Barriers to Change: Backsliding

If you anticipate backsliding, you can avoid a temporary slip turning into a permanent lapse

Congratulations: you’ve convinced everyone that a change is needed, and everyone’s excited to try doing things differently. In the beginning, everything goes great. Teams are holding more efficient meetings, or decisions are being made faster, or silos are coming down. But then an emergency comes up, or another team is roped into a project, and you don’t have time to train them on the new approach… and before you know it, a few months have gone by and you’re back to doing things the old way. If everyone’s technically on board, why do organizations slip back into old habits?

The more you can demonstrate that setbacks are a natural part of the change journey, the better your team will shake off disappointment and keep moving forward.

This common barrier to change is Backsliding, and it’s driven by:

  • Time or performance pressures, caused by either internal or external shocks. Worse, when leaders put pressure on teams to get things done at any cost, it sends the message that change isn’t a priority—after all, we can still deliver results without being different. While this may be true in the short-term, it won’t address the underlying changes that necessitated change in the first place. 
  • Initiative fatigue. Ambitious leaders know a lot needs to change within organizations, but introducing too many projects at once can distract and overwhelm teams. This can also look like “management by book club,” where teams are forced to continuously adopt the latest management fad.
  • Changing up participants. If you add teams before the new habit is fully engrained, you risk defaulting to the “shared language” of doing things the old way. Transitioning the leader who led the successful transformation too soon (even if it’s for a good reason, like a promotion) can also impact the transformation.

Given how often these interruptions occur, most change initiatives will experience some level of backsliding. When this happens, cynics often emerge triumphant—”see, change can’t happen here.” But if you anticipate backsliding and have a plan to overcome it, you can turn it into a momentary slip, and not a reason to give up on the change program entirely. 

The fact is that as much as leaders might like for change to be a continuous, steady march of progress, any change initiative will go through pauses, digressions, and failures. The more you can demonstrate that setbacks are a natural part of the change journey, the better your team will shake off disappointment and keep moving forward. To overcome backsliding:

  • Define, for yourself, the difference between a “first slip” and a “lapse.” The former is a temporary pause, while the latter is permanent—and a slip doesn’t inevitably become a lapse. Evaluate, in advance, what these might look like in your organization, and how you’ll respond to each. Remember, if you acknowledge that slips are a natural response to change, you won’t feel deflated, and leaders won’t be overly concerned, when they inevitably occur. Provide similar coaching to others so that when they experience backsliding, they see it as something to be overcome, not a reason to give up.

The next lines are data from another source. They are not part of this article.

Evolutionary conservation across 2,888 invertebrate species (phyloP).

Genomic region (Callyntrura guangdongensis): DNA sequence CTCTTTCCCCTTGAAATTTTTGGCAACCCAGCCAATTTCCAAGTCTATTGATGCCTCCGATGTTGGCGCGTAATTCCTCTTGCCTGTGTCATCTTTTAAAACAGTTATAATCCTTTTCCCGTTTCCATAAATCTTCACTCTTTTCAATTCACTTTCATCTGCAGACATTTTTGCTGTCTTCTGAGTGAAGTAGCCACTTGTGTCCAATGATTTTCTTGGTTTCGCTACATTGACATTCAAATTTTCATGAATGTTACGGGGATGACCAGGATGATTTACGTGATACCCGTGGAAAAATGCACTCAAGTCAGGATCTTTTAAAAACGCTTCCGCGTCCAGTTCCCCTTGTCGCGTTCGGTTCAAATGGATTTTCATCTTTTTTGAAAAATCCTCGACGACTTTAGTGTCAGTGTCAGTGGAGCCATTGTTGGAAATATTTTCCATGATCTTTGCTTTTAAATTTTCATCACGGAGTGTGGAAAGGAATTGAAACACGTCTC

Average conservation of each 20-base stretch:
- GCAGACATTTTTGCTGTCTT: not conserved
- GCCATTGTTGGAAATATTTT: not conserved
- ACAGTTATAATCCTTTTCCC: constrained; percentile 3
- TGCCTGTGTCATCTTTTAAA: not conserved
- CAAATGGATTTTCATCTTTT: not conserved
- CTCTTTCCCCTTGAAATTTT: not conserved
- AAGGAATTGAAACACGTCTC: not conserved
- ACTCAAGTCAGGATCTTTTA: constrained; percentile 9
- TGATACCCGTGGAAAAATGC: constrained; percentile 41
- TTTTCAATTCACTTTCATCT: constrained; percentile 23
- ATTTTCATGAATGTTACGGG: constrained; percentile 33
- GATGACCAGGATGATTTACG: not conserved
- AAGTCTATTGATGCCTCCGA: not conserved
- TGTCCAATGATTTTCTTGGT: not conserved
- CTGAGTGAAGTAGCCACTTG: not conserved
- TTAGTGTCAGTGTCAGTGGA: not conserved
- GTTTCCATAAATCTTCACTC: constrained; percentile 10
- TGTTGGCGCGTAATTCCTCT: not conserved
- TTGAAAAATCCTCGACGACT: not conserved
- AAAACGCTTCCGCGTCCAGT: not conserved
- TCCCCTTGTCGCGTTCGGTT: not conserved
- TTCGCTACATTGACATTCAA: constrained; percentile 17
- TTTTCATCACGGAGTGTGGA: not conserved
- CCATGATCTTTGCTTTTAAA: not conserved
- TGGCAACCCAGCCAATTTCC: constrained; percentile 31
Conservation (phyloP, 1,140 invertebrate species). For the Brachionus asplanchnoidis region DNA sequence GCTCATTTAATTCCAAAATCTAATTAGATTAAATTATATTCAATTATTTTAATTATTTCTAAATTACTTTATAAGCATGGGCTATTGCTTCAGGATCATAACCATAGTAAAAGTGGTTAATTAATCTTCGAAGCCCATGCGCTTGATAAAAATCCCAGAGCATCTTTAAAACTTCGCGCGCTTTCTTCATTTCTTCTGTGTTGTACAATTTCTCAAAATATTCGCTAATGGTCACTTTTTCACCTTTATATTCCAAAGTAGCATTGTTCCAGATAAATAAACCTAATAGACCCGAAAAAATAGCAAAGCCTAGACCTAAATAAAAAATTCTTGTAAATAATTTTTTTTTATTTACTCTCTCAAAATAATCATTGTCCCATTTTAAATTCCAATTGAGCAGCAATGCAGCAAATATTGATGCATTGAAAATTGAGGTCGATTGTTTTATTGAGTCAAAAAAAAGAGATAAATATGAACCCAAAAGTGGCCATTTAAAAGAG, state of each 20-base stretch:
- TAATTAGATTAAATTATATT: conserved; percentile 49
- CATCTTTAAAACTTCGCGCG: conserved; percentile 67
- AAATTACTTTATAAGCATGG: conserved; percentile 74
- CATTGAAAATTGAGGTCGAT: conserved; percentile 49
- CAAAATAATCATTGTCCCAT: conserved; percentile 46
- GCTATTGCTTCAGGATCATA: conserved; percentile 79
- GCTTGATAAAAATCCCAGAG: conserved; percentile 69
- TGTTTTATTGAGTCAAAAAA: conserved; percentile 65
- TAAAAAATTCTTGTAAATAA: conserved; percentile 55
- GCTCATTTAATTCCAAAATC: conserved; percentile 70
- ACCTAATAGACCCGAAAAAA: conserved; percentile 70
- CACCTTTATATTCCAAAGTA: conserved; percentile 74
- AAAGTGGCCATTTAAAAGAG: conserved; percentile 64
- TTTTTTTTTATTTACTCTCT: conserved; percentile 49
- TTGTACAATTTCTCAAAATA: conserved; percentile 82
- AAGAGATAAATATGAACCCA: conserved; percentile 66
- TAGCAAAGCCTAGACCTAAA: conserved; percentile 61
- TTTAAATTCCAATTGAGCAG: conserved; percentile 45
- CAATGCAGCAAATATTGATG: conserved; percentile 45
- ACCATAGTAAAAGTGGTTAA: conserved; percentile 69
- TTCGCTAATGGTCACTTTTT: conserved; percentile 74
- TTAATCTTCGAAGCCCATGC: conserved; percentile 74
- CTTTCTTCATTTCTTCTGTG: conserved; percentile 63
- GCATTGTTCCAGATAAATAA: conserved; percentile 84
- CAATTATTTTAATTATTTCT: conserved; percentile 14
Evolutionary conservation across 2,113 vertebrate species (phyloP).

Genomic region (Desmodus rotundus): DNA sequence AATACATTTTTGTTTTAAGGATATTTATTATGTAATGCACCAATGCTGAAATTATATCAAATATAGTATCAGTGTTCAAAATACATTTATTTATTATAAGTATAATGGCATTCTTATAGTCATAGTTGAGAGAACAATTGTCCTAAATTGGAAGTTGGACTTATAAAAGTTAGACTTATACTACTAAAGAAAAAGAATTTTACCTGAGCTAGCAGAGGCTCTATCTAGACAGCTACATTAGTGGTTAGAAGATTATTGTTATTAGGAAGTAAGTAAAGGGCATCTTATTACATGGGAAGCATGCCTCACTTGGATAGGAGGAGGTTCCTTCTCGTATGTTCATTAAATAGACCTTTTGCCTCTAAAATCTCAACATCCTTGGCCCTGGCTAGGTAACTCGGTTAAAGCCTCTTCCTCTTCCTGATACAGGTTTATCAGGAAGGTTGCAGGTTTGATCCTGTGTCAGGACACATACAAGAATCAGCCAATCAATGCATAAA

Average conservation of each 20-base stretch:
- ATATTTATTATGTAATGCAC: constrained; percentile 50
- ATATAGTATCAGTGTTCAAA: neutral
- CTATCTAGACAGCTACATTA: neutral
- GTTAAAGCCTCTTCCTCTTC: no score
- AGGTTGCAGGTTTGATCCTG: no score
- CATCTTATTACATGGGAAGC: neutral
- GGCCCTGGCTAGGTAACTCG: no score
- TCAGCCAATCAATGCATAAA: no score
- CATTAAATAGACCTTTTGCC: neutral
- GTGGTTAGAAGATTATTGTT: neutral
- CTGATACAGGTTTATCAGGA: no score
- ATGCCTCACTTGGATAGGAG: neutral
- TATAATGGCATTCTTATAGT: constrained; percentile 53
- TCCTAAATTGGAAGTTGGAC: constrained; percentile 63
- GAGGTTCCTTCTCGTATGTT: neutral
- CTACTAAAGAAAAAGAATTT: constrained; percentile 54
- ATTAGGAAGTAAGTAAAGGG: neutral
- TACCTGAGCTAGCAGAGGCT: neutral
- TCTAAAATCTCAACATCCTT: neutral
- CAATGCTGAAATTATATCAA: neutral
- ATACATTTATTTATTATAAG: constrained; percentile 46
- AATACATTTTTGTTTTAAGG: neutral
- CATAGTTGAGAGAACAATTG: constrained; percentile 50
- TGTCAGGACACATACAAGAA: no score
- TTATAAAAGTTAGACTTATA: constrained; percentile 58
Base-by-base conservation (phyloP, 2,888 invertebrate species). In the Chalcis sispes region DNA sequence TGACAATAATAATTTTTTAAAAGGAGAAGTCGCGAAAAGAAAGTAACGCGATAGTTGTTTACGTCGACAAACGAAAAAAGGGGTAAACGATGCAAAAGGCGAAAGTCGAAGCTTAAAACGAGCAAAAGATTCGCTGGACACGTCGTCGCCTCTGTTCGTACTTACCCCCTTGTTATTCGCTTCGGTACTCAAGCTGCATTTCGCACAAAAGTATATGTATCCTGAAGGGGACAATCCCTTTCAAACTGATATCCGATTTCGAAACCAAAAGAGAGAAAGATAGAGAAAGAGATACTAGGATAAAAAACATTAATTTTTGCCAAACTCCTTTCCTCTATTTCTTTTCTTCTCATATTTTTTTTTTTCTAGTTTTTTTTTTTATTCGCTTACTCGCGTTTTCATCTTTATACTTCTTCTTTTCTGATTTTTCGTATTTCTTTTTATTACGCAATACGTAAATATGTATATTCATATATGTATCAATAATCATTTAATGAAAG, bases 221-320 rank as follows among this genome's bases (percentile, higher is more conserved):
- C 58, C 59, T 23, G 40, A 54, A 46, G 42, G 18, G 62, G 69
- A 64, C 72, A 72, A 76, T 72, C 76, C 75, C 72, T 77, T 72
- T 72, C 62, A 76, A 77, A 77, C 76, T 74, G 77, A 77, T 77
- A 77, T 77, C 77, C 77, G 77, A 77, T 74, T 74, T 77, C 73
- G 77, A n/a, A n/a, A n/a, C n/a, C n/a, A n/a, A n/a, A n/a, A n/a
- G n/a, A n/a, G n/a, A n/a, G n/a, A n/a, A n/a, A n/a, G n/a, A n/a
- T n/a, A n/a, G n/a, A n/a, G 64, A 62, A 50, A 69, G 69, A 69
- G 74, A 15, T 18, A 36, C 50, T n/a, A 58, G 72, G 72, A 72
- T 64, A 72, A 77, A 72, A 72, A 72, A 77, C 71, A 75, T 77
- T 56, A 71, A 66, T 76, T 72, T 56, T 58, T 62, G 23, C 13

• Implement one new change at a time. To avoid initiative fatigue, give new behaviors time to stick before attempting another massive change. This may require a longer timespan than you expect—research indicates that results return to the baseline in a quarter of initiatives after a year, and that number drops to half after two years. If you must introduce more changes in quick succession, track metrics to ensure continued adherence, and try to make additional changes consistent with the existing initiatives.
  • Prepare strategies to overcome backsliding in advance. One of the most effective ways to prevent backsliding is to prepare with pre-mortems: bring the team together to identify what might affect the change in the coming months (e.g., do you know a seasonal busy period will take place halfway through the planned change? Is there already a full slate of initiatives planned?). Then, brainstorm ways to either avoid those problems, or come up with a plan for what to do when they do arise.  
  • Be ready to step in in high-risk situations. In particular, keep an eye out for teams experiencing high-risk situations (e.g., time pressure) and intervene to help them maintain their focus. Can you move work off their plate? Reduce the number of change initiatives they’re expected to manage? Showing that you’re prepared to support the team can be just as powerful as the intervention itself.
  • Ensure both accountability and support exist among those being asked to change their behavior. If leaders aren’t visibly and consistently supporting the ongoing change, teams have a tendency to believe the change no longer matters—so make sure managers are tracking performance metrics and providing assistance when change gets hard. This is also important when onboarding new individuals and teams: they need both a clear understanding of expected behavior, and the training and support needed to adapt. 
  • Continually renew focus on the transformation and its goals. Over time, people tend to forget why they’re going through the transition in the first place, so remind people about what you’re doing and why. That’s especially true as individuals see diminishing returns after a big initial success. Connect the desired behavior to both the organization’s larger purpose and the individual’s goals—why will these changes benefit them in the long run? Celebrate continued progress and milestones to continue reinforcing desired behaviors. 
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Barriers to Change: Backsliding
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